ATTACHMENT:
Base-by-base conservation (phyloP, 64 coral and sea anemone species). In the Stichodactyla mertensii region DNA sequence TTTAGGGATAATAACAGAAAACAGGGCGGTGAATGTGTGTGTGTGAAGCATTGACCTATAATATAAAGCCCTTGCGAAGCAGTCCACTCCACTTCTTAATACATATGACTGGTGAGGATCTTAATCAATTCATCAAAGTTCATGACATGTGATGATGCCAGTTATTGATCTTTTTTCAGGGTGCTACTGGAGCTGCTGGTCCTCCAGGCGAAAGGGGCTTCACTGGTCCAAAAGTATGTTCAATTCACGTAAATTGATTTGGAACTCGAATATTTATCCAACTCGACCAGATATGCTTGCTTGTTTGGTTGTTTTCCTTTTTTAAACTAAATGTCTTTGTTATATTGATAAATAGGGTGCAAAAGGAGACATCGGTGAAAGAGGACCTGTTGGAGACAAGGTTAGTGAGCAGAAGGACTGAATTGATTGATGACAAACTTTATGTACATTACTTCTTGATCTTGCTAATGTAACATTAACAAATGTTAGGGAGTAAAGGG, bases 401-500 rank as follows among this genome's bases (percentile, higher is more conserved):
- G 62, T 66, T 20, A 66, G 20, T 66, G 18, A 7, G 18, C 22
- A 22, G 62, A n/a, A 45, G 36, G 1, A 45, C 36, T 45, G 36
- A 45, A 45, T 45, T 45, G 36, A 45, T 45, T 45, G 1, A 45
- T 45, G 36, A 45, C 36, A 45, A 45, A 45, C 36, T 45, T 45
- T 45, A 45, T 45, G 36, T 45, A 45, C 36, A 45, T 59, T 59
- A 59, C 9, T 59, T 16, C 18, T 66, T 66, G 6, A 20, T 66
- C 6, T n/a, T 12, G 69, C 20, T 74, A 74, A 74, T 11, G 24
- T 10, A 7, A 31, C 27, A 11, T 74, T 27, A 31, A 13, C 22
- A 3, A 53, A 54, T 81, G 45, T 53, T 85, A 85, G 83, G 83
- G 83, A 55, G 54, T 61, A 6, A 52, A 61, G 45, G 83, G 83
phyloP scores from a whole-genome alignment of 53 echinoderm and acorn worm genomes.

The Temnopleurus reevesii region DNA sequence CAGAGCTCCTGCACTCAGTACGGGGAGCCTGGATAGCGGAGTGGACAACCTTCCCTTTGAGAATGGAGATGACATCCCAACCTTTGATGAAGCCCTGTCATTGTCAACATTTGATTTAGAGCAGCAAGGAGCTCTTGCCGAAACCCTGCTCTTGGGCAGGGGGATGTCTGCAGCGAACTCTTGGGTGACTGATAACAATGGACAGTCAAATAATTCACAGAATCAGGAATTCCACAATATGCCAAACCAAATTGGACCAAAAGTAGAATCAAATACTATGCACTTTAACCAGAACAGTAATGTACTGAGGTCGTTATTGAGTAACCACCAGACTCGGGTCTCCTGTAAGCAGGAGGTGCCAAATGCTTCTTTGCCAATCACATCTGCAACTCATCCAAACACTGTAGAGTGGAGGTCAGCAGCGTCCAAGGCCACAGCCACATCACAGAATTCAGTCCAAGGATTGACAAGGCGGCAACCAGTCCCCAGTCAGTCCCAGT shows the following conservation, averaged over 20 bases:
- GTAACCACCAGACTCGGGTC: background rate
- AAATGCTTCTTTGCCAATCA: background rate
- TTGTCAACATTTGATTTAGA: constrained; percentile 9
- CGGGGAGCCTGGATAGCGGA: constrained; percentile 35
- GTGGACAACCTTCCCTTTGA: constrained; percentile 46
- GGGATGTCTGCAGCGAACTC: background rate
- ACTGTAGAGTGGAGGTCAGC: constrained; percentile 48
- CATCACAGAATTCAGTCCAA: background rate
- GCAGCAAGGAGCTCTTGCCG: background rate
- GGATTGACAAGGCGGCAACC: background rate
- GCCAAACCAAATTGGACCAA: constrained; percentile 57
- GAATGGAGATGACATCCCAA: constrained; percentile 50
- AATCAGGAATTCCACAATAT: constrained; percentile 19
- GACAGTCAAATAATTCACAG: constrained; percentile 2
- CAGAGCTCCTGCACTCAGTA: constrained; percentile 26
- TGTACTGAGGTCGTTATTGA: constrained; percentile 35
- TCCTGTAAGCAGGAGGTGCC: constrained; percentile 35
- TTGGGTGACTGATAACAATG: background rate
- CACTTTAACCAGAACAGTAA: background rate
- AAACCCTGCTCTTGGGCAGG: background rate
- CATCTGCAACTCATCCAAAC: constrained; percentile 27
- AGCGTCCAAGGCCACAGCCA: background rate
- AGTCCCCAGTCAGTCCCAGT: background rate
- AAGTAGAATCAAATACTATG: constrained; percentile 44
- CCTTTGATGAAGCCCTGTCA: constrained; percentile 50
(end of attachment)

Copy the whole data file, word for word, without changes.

Base-by-base conservation (phyloP, 64 coral and sea anemone species). In the Stichodactyla mertensii region DNA sequence TTTAGGGATAATAACAGAAAACAGGGCGGTGAATGTGTGTGTGTGAAGCATTGACCTATAATATAAAGCCCTTGCGAAGCAGTCCACTCCACTTCTTAATACATATGACTGGTGAGGATCTTAATCAATTCATCAAAGTTCATGACATGTGATGATGCCAGTTATTGATCTTTTTTCAGGGTGCTACTGGAGCTGCTGGTCCTCCAGGCGAAAGGGGCTTCACTGGTCCAAAAGTATGTTCAATTCACGTAAATTGATTTGGAACTCGAATATTTATCCAACTCGACCAGATATGCTTGCTTGTTTGGTTGTTTTCCTTTTTTAAACTAAATGTCTTTGTTATATTGATAAATAGGGTGCAAAAGGAGACATCGGTGAAAGAGGACCTGTTGGAGACAAGGTTAGTGAGCAGAAGGACTGAATTGATTGATGACAAACTTTATGTACATTACTTCTTGATCTTGCTAATGTAACATTAACAAATGTTAGGGAGTAAAGGG, bases 401-500 rank as follows among this genome's bases (percentile, higher is more conserved):
- G 62, T 66, T 20, A 66, G 20, T 66, G 18, A 7, G 18, C 22
- A 22, G 62, A n/a, A 45, G 36, G 1, A 45, C 36, T 45, G 36
- A 45, A 45, T 45, T 45, G 36, A 45, T 45, T 45, G 1, A 45
- T 45, G 36, A 45, C 36, A 45, A 45, A 45, C 36, T 45, T 45
- T 45, A 45, T 45, G 36, T 45, A 45, C 36, A 45, T 59, T 59
- A 59, C 9, T 59, T 16, C 18, T 66, T 66, G 6, A 20, T 66
- C 6, T n/a, T 12, G 69, C 20, T 74, A 74, A 74, T 11, G 24
- T 10, A 7, A 31, C 27, A 11, T 74, T 27, A 31, A 13, C 22
- A 3, A 53, A 54, T 81, G 45, T 53, T 85, A 85, G 83, G 83
- G 83, A 55, G 54, T 61, A 6, A 52, A 61, G 45, G 83, G 83
phyloP scores from a whole-genome alignment of 53 echinoderm and acorn worm genomes.

The Temnopleurus reevesii region DNA sequence CAGAGCTCCTGCACTCAGTACGGGGAGCCTGGATAGCGGAGTGGACAACCTTCCCTTTGAGAATGGAGATGACATCCCAACCTTTGATGAAGCCCTGTCATTGTCAACATTTGATTTAGAGCAGCAAGGAGCTCTTGCCGAAACCCTGCTCTTGGGCAGGGGGATGTCTGCAGCGAACTCTTGGGTGACTGATAACAATGGACAGTCAAATAATTCACAGAATCAGGAATTCCACAATATGCCAAACCAAATTGGACCAAAAGTAGAATCAAATACTATGCACTTTAACCAGAACAGTAATGTACTGAGGTCGTTATTGAGTAACCACCAGACTCGGGTCTCCTGTAAGCAGGAGGTGCCAAATGCTTCTTTGCCAATCACATCTGCAACTCATCCAAACACTGTAGAGTGGAGGTCAGCAGCGTCCAAGGCCACAGCCACATCACAGAATTCAGTCCAAGGATTGACAAGGCGGCAACCAGTCCCCAGTCAGTCCCAGT shows the following conservation, averaged over 20 bases:
- GTAACCACCAGACTCGGGTC: background rate
- AAATGCTTCTTTGCCAATCA: background rate
- TTGTCAACATTTGATTTAGA: constrained; percentile 9
- CGGGGAGCCTGGATAGCGGA: constrained; percentile 35
- GTGGACAACCTTCCCTTTGA: constrained; percentile 46
- GGGATGTCTGCAGCGAACTC: background rate
- ACTGTAGAGTGGAGGTCAGC: constrained; percentile 48
- CATCACAGAATTCAGTCCAA: background rate
- GCAGCAAGGAGCTCTTGCCG: background rate
- GGATTGACAAGGCGGCAACC: background rate
- GCCAAACCAAATTGGACCAA: constrained; percentile 57
- GAATGGAGATGACATCCCAA: constrained; percentile 50
- AATCAGGAATTCCACAATAT: constrained; percentile 19
- GACAGTCAAATAATTCACAG: constrained; percentile 2
- CAGAGCTCCTGCACTCAGTA: constrained; percentile 26
- TGTACTGAGGTCGTTATTGA: constrained; percentile 35
- TCCTGTAAGCAGGAGGTGCC: constrained; percentile 35
- TTGGGTGACTGATAACAATG: background rate
- CACTTTAACCAGAACAGTAA: background rate
- AAACCCTGCTCTTGGGCAGG: background rate
- CATCTGCAACTCATCCAAAC: constrained; percentile 27
- AGCGTCCAAGGCCACAGCCA: background rate
- AGTCCCCAGTCAGTCCCAGT: background rate
- AAGTAGAATCAAATACTATG: constrained; percentile 44
- CCTTTGATGAAGCCCTGTCA: constrained; percentile 50